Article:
It is our aim that all children will be able to enjoy and use the Internet to enhance and support their lives both inside and outside of school, without risk of harm. They should be well-prepared for safely and responsibly accessing and contributing to online platforms outside of school and as they progress to secondary education.

Examples of e-safety knowledge retrieval quiz questions.

E-Safety Policy

E-Safety Policy 2021.pdf

Rules for Responsible Internet Use

Pupils are expected to follow these clear rules for responsible Internet use. They are: discussed in Computing lessons, displayed prominently on various walls in school and shown on the iPad lock screens to constantly remind children of our expectations.

Hyperlink buttons to the Childline and CEOP websites are provided in the sidebar of our main school website for children to click on if they need to.

Rules for Using the Internet Safely.pdf

Showbie Online Learning Platform

Children in Years 1 to 6 have individual login accounts for the Showbie online virtual learning environment for schools that Parkfield subscribes to, where a variety of multimedia content can be shared (text, images, hyperlinks, videos, PDFs etc.). This gives them access to assigned folders containing all of the resources needed for each Computing lesson such as template documents, as well as a 'class discussion' area in which they can chat with others in their year group. Children enjoy pre-reading forthcoming lesson content (with those who answer a multiple-choice question beforehand linked to retrieval/common misconceptions being rewarded with a sticker), being able to easily scroll back through their past work they've saved onto Showbie each lesson and having the opportunity to communicate with their friends in a safe, school-moderated area.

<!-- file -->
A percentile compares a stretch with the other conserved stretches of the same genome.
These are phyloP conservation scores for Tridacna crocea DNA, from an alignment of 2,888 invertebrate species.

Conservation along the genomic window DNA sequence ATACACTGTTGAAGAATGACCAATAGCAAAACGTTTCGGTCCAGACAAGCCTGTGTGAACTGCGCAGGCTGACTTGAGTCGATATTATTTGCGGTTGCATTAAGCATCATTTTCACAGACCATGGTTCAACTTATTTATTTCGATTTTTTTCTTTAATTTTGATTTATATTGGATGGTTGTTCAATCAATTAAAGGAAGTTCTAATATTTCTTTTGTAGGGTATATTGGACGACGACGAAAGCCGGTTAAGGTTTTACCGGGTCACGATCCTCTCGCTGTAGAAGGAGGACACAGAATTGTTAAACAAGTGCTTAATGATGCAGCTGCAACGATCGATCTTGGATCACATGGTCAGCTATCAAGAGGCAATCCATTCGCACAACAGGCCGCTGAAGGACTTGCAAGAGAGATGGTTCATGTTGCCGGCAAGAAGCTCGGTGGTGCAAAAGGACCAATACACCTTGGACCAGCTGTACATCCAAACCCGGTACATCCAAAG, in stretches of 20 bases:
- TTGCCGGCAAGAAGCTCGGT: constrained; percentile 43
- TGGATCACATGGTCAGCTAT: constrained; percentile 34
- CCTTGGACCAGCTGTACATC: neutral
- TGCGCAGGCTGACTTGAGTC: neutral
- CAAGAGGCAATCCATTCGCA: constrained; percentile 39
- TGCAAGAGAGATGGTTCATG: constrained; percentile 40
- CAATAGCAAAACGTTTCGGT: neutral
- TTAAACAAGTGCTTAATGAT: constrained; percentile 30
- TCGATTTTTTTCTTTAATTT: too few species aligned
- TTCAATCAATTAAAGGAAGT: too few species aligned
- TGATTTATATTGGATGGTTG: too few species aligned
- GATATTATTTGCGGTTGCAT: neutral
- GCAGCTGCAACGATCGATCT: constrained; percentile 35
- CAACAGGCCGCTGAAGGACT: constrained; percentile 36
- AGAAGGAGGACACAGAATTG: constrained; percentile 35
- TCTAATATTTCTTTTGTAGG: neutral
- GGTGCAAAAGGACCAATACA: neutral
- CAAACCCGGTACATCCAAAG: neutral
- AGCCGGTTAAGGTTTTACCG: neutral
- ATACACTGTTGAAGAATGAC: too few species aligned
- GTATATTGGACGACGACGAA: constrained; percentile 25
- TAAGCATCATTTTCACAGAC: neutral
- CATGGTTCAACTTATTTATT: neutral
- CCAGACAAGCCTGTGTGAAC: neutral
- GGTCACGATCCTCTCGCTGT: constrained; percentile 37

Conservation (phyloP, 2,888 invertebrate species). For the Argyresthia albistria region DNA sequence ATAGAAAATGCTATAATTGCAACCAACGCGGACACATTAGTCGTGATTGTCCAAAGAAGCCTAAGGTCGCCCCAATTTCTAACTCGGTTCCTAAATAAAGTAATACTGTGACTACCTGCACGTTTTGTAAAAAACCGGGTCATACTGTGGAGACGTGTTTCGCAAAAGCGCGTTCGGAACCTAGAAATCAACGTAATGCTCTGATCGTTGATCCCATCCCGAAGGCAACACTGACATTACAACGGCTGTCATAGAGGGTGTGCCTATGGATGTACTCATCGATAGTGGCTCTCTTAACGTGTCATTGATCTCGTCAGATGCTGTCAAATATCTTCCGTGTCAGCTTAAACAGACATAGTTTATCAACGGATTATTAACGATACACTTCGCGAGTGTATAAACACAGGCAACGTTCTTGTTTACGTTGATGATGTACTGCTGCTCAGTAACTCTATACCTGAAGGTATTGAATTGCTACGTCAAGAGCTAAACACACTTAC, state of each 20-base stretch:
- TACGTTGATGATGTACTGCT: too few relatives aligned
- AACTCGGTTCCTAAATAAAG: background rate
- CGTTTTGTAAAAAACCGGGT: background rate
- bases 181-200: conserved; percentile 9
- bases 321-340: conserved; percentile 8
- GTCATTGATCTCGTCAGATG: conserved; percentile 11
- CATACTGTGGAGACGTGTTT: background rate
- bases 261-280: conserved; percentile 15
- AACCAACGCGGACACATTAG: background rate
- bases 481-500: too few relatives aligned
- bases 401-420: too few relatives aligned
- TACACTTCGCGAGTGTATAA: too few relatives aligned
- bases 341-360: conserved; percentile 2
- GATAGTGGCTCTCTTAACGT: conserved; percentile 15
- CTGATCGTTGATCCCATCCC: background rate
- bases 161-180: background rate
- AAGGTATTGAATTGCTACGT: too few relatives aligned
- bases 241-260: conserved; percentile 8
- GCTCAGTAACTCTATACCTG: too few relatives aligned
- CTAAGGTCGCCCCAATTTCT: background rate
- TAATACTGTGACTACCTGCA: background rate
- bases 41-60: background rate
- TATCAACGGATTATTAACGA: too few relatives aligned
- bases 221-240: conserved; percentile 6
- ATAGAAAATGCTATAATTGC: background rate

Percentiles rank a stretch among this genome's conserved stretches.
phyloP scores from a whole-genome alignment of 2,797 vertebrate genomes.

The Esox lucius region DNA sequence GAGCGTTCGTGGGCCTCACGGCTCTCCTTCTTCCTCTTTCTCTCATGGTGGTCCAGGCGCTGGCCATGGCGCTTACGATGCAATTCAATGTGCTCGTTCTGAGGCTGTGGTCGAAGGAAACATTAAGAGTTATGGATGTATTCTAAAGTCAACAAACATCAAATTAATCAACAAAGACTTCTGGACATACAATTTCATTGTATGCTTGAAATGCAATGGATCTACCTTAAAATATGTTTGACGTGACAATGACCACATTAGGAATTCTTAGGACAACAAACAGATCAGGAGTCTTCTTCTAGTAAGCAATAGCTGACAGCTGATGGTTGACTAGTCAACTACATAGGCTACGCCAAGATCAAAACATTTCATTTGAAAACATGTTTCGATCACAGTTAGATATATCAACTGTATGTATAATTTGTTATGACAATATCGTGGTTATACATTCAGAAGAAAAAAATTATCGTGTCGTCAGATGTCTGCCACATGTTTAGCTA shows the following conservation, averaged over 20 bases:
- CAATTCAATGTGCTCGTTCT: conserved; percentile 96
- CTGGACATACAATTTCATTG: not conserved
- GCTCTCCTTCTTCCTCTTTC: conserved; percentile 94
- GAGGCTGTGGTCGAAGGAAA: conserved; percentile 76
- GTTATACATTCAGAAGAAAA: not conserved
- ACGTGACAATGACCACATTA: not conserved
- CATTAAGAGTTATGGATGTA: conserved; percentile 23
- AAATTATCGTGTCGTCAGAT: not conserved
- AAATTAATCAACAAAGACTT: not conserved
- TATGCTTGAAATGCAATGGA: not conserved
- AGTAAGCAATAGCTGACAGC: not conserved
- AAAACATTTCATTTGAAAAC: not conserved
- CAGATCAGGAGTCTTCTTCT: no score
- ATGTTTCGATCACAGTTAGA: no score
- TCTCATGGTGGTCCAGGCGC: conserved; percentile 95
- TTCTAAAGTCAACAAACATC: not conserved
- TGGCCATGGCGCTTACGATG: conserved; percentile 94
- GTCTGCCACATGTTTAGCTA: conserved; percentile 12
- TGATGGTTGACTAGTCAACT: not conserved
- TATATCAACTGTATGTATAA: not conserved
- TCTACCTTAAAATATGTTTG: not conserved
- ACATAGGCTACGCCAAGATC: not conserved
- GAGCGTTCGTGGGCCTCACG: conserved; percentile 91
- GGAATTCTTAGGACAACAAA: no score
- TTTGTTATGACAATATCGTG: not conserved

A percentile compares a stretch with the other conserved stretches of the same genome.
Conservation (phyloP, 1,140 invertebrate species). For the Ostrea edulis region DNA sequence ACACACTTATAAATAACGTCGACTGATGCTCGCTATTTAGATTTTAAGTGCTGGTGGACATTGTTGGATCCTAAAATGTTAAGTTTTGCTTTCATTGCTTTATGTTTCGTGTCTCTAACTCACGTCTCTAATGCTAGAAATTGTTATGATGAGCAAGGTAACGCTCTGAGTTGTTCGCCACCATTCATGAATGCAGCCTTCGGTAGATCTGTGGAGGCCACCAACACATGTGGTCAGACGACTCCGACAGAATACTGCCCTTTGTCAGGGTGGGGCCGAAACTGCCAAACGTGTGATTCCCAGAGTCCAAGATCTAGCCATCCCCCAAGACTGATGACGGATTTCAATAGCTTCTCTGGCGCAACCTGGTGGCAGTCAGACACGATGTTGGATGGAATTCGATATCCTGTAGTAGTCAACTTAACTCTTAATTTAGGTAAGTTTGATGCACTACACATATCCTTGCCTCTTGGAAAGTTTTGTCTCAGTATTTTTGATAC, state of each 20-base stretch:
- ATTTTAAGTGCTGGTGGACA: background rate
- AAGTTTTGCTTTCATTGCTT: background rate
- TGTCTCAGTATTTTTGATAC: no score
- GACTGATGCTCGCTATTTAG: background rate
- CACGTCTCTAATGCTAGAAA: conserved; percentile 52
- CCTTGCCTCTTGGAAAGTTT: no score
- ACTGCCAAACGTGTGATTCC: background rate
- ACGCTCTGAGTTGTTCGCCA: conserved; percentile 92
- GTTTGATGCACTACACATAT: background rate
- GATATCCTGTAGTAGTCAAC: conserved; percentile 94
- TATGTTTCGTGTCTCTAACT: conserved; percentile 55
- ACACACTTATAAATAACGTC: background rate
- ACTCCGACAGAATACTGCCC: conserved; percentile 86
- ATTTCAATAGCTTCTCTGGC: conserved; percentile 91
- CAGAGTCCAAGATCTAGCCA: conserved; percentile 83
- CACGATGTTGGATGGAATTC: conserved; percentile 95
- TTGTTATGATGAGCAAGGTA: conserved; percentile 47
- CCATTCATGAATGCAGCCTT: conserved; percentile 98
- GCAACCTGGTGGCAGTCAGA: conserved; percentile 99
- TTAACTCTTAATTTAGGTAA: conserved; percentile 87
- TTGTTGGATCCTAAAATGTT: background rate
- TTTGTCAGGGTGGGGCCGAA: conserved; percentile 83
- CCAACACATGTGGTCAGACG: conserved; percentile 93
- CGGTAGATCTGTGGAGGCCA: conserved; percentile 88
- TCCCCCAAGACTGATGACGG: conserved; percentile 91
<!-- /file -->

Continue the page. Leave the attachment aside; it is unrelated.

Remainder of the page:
In Computing lessons, children are specifically taught the expected good behaviours they should follow when using Showbie. Any incidents of children misbehaving can easily be seen and are dealt with in accordance with the school's Behaviour and Anit-Bullying policies. Showbie provides the children with a safe, monitored platform on which any errors of judgement or wrong choices they make can be immediately addressed by the school and consequences given. Issues like cyberbullying or hacking can be quickly responded to with discussions with the children involved and e-safety teaching interventions given to them.

Children who positively engage with Showbie at home - such as by sharing work/achievements onto the class discussion - are rewarded in the weekly Achievement Assembly with an 'Internet Star of the Week' certificate.